Frankenstein, the 1818 novel by Mary Shelley, is acclaimed as one of the most influential pieces of gothic literature ever. Written as a frame narrative, a story within a story, Frankenstein mainly encompasses the ventures and discoveries of Victor Frankenstein as his search for knowledge takes a dark descent into the intricacies of obsession, corruption, and ambition. Gothic literature, as a whole, has a bustling set of distinctive features including plays on space and time, isolation, suspense, the supernatural, and more. Gothic horror, more specifically, has long dealt with themes of morality, philosophy, and conflicts between humanity and abnormal, often supernatural, evils. In Frankenstein, this ‘evil’ initially appears to be Victor’s creature, however, as its story unfolds, the roles are reversed and the reader is forced to reflect on who we really call “the monster” of the story.
All these themes are strengthened in the novel through Shelley’s portrayal of nature. Ranging from lovely scenic descriptions similar to those of Romanticism to foreboding and dangerous settings, she presents nature as something sublime: both beautiful and terrifying. While it can be said that it alternates between the two throughout the novel, the notion that most of these features persist simultaneously is also tangible. This contrast goes to lengths to enhance the tensions in the novel, as well as the underlying messages of the larger work.
Several characters in the novel seek to take control, or simply advantage, of nature. This is seen with Walton as he hopes to discover the secrets of magnetism in the Arctic, and, of course, Victor’s rupture of the bounds of death. Both cases are presented with an initial sense of naïvety and innocence, only Walton is at the beginning of his journey when he meets Victor, who can now speak from experience of the dangers of such curiosity and ambition. Meanwhile, both regard nature with respectable esteem, describing it with passion and livelihood. This naïve adoration is one that leads to their fallibility, notably that of Victor, whose passion turns into an obsession, shutting him out from the rest of the world as he strives to create his creature. In all of his admiration for nature, he soon longed to take control of it, manipulate it to fulfil his own desires of grandiosity, of being the creator of a new race of beings. During this time, in the first Volume, he even claims that “No father should claim the gratitude of their child so completely as [he] should deserve theirs”. His sense of entitlement toward control, glory, and esteem leads to the line between humanity and nature. As man becomes closer to what he believes to be ‘control’ of nature in the novel, nature fights back.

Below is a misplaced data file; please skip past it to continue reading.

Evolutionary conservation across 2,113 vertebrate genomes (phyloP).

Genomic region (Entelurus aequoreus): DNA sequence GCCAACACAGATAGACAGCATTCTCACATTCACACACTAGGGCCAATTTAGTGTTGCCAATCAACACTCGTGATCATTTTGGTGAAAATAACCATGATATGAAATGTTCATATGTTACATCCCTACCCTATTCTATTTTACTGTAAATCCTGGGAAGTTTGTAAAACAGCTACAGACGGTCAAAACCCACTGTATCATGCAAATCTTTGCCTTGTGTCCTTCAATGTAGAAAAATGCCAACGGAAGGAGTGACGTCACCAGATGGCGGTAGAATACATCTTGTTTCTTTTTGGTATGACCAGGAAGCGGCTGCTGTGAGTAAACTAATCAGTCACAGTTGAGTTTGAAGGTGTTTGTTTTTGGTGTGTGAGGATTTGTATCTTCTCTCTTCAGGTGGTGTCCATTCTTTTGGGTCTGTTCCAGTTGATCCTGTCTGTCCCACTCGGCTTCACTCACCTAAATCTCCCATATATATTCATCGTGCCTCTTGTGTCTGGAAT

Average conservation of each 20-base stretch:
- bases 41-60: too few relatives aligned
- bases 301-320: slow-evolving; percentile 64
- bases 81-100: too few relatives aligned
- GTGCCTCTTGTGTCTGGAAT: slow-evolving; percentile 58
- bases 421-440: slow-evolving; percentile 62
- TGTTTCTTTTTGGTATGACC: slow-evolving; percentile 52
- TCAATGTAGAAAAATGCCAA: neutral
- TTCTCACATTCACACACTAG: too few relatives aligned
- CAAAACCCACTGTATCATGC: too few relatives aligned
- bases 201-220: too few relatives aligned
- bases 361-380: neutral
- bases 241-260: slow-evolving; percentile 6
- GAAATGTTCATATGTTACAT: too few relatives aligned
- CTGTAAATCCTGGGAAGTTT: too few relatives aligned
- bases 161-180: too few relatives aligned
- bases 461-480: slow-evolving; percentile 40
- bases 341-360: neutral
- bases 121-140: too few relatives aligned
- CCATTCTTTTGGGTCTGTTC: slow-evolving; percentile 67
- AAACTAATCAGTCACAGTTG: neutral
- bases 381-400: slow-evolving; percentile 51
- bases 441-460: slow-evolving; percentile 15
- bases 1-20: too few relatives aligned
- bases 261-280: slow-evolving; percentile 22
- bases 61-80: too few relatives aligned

The sublime appears in fascinating descriptions of lightning, raging storms, and blizzards, as alluring as they are threatening. The idea that there is beauty in terrifying things seems almost folly, as nature appears to be an immovable force, one that we can see, feel, and hear, but never seize. For every moment in which it appears harmless and a mere object of appreciation, another follows in which nature, often in the form of the weather, rages on humanity, a push-and-pull successful at conveying the tension and unease often attributed to the genre. Furthermore, nature begins to appear like a character of its own. Accompanying the unfolding of events in the form of pathetic fallacy, it offers insights into the progressing states and situations of the characters, mainly Victor and his creature, it is given personality and spirit.
Moreover, it becomes evident that, contrary to Victor’s initial goals, nature is not something to be played with, a tool with which one can shape society in their favour. Rather, Shelley’s portrayal of the sublime brings the reader back to the themes of humanity and nature, and how individuals interact with the world around them. The work becomes, among many things, a cautionary tale of getting in over your head and overstepping your limits and power in the face of something so unimaginably powerful and unchangeable. This theme becomes all the more relevant to the modern reader. In a time when humans consistently take advantage of nature, its resources, and its boundless possibilities, Frankenstein raises concern in regards to when our consequences will arrive, and when we will be faced with a similar fate to that of Victor: one riddled with guilt, regret, and darkness.